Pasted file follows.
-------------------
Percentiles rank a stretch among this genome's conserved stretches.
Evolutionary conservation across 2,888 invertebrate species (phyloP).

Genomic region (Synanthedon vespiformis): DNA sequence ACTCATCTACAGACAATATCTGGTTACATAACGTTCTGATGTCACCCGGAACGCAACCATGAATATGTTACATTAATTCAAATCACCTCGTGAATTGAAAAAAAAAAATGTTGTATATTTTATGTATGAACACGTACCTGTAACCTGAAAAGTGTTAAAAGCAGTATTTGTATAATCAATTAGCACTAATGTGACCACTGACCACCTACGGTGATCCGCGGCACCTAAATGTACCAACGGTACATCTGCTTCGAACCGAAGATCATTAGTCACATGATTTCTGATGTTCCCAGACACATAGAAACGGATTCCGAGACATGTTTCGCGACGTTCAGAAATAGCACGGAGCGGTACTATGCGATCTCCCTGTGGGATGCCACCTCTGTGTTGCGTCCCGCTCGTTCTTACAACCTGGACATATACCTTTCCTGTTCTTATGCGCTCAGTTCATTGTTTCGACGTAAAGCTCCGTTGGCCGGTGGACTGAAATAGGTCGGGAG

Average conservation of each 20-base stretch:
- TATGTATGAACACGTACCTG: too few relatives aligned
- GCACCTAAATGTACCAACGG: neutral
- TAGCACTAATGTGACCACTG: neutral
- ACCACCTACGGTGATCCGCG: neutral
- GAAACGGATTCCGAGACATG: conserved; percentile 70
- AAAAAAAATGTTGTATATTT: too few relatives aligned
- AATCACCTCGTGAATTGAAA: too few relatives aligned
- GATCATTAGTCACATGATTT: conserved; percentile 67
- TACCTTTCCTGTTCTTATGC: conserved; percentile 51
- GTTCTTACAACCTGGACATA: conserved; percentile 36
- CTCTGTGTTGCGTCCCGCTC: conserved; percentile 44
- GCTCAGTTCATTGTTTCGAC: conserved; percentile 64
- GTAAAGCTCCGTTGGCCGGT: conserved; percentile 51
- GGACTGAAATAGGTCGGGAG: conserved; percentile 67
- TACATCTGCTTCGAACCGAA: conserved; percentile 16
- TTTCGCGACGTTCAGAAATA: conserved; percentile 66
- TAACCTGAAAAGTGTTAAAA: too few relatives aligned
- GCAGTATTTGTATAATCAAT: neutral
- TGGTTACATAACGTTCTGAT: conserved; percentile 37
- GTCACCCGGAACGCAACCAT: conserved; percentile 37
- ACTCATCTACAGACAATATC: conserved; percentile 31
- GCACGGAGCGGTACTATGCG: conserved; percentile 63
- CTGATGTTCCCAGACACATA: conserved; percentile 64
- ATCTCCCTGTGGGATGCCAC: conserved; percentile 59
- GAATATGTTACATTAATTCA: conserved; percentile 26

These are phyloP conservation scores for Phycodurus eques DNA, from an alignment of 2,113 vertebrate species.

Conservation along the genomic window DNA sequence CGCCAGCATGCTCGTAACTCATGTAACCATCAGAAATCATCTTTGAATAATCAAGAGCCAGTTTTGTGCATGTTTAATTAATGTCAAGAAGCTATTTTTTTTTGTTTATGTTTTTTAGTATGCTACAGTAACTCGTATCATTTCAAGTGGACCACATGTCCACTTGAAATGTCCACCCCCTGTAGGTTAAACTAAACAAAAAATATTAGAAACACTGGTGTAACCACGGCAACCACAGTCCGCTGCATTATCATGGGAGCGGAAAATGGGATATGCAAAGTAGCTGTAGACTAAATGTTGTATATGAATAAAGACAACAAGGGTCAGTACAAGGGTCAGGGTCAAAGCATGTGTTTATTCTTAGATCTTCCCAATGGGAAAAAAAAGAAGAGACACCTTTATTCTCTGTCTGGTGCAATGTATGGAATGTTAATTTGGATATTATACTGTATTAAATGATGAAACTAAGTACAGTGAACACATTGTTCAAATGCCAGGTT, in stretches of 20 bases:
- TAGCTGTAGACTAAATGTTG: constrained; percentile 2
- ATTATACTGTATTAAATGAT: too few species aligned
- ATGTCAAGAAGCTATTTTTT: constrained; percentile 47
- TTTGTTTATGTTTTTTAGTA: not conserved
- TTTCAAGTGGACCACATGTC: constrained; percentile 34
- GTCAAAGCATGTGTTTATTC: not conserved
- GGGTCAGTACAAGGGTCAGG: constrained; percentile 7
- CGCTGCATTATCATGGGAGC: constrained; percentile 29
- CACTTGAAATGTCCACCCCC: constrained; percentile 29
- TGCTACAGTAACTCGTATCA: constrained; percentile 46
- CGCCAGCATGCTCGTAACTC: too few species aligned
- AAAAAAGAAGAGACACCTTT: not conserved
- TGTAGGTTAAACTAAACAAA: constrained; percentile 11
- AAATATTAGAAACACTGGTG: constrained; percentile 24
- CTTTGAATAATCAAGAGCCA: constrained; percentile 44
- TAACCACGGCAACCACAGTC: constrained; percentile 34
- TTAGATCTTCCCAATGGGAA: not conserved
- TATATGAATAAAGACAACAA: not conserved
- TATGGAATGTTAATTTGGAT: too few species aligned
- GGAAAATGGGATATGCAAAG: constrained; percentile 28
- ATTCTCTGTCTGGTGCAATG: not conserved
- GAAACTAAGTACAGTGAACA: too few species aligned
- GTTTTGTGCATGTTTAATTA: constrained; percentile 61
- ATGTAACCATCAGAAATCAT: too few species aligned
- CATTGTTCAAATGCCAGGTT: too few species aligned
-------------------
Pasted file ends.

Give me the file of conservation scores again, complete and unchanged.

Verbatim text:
Percentiles rank a stretch among this genome's conserved stretches.
Evolutionary conservation across 2,888 invertebrate species (phyloP).

Genomic region (Synanthedon vespiformis): DNA sequence ACTCATCTACAGACAATATCTGGTTACATAACGTTCTGATGTCACCCGGAACGCAACCATGAATATGTTACATTAATTCAAATCACCTCGTGAATTGAAAAAAAAAAATGTTGTATATTTTATGTATGAACACGTACCTGTAACCTGAAAAGTGTTAAAAGCAGTATTTGTATAATCAATTAGCACTAATGTGACCACTGACCACCTACGGTGATCCGCGGCACCTAAATGTACCAACGGTACATCTGCTTCGAACCGAAGATCATTAGTCACATGATTTCTGATGTTCCCAGACACATAGAAACGGATTCCGAGACATGTTTCGCGACGTTCAGAAATAGCACGGAGCGGTACTATGCGATCTCCCTGTGGGATGCCACCTCTGTGTTGCGTCCCGCTCGTTCTTACAACCTGGACATATACCTTTCCTGTTCTTATGCGCTCAGTTCATTGTTTCGACGTAAAGCTCCGTTGGCCGGTGGACTGAAATAGGTCGGGAG

Average conservation of each 20-base stretch:
- TATGTATGAACACGTACCTG: too few relatives aligned
- GCACCTAAATGTACCAACGG: neutral
- TAGCACTAATGTGACCACTG: neutral
- ACCACCTACGGTGATCCGCG: neutral
- GAAACGGATTCCGAGACATG: conserved; percentile 70
- AAAAAAAATGTTGTATATTT: too few relatives aligned
- AATCACCTCGTGAATTGAAA: too few relatives aligned
- GATCATTAGTCACATGATTT: conserved; percentile 67
- TACCTTTCCTGTTCTTATGC: conserved; percentile 51
- GTTCTTACAACCTGGACATA: conserved; percentile 36
- CTCTGTGTTGCGTCCCGCTC: conserved; percentile 44
- GCTCAGTTCATTGTTTCGAC: conserved; percentile 64
- GTAAAGCTCCGTTGGCCGGT: conserved; percentile 51
- GGACTGAAATAGGTCGGGAG: conserved; percentile 67
- TACATCTGCTTCGAACCGAA: conserved; percentile 16
- TTTCGCGACGTTCAGAAATA: conserved; percentile 66
- TAACCTGAAAAGTGTTAAAA: too few relatives aligned
- GCAGTATTTGTATAATCAAT: neutral
- TGGTTACATAACGTTCTGAT: conserved; percentile 37
- GTCACCCGGAACGCAACCAT: conserved; percentile 37
- ACTCATCTACAGACAATATC: conserved; percentile 31
- GCACGGAGCGGTACTATGCG: conserved; percentile 63
- CTGATGTTCCCAGACACATA: conserved; percentile 64
- ATCTCCCTGTGGGATGCCAC: conserved; percentile 59
- GAATATGTTACATTAATTCA: conserved; percentile 26

These are phyloP conservation scores for Phycodurus eques DNA, from an alignment of 2,113 vertebrate species.

Conservation along the genomic window DNA sequence CGCCAGCATGCTCGTAACTCATGTAACCATCAGAAATCATCTTTGAATAATCAAGAGCCAGTTTTGTGCATGTTTAATTAATGTCAAGAAGCTATTTTTTTTTGTTTATGTTTTTTAGTATGCTACAGTAACTCGTATCATTTCAAGTGGACCACATGTCCACTTGAAATGTCCACCCCCTGTAGGTTAAACTAAACAAAAAATATTAGAAACACTGGTGTAACCACGGCAACCACAGTCCGCTGCATTATCATGGGAGCGGAAAATGGGATATGCAAAGTAGCTGTAGACTAAATGTTGTATATGAATAAAGACAACAAGGGTCAGTACAAGGGTCAGGGTCAAAGCATGTGTTTATTCTTAGATCTTCCCAATGGGAAAAAAAAGAAGAGACACCTTTATTCTCTGTCTGGTGCAATGTATGGAATGTTAATTTGGATATTATACTGTATTAAATGATGAAACTAAGTACAGTGAACACATTGTTCAAATGCCAGGTT, in stretches of 20 bases:
- TAGCTGTAGACTAAATGTTG: constrained; percentile 2
- ATTATACTGTATTAAATGAT: too few species aligned
- ATGTCAAGAAGCTATTTTTT: constrained; percentile 47
- TTTGTTTATGTTTTTTAGTA: not conserved
- TTTCAAGTGGACCACATGTC: constrained; percentile 34
- GTCAAAGCATGTGTTTATTC: not conserved
- GGGTCAGTACAAGGGTCAGG: constrained; percentile 7
- CGCTGCATTATCATGGGAGC: constrained; percentile 29
- CACTTGAAATGTCCACCCCC: constrained; percentile 29
- TGCTACAGTAACTCGTATCA: constrained; percentile 46
- CGCCAGCATGCTCGTAACTC: too few species aligned
- AAAAAAGAAGAGACACCTTT: not conserved
- TGTAGGTTAAACTAAACAAA: constrained; percentile 11
- AAATATTAGAAACACTGGTG: constrained; percentile 24
- CTTTGAATAATCAAGAGCCA: constrained; percentile 44
- TAACCACGGCAACCACAGTC: constrained; percentile 34
- TTAGATCTTCCCAATGGGAA: not conserved
- TATATGAATAAAGACAACAA: not conserved
- TATGGAATGTTAATTTGGAT: too few species aligned
- GGAAAATGGGATATGCAAAG: constrained; percentile 28
- ATTCTCTGTCTGGTGCAATG: not conserved
- GAAACTAAGTACAGTGAACA: too few species aligned
- GTTTTGTGCATGTTTAATTA: constrained; percentile 61
- ATGTAACCATCAGAAATCAT: too few species aligned
- CATTGTTCAAATGCCAGGTT: too few species aligned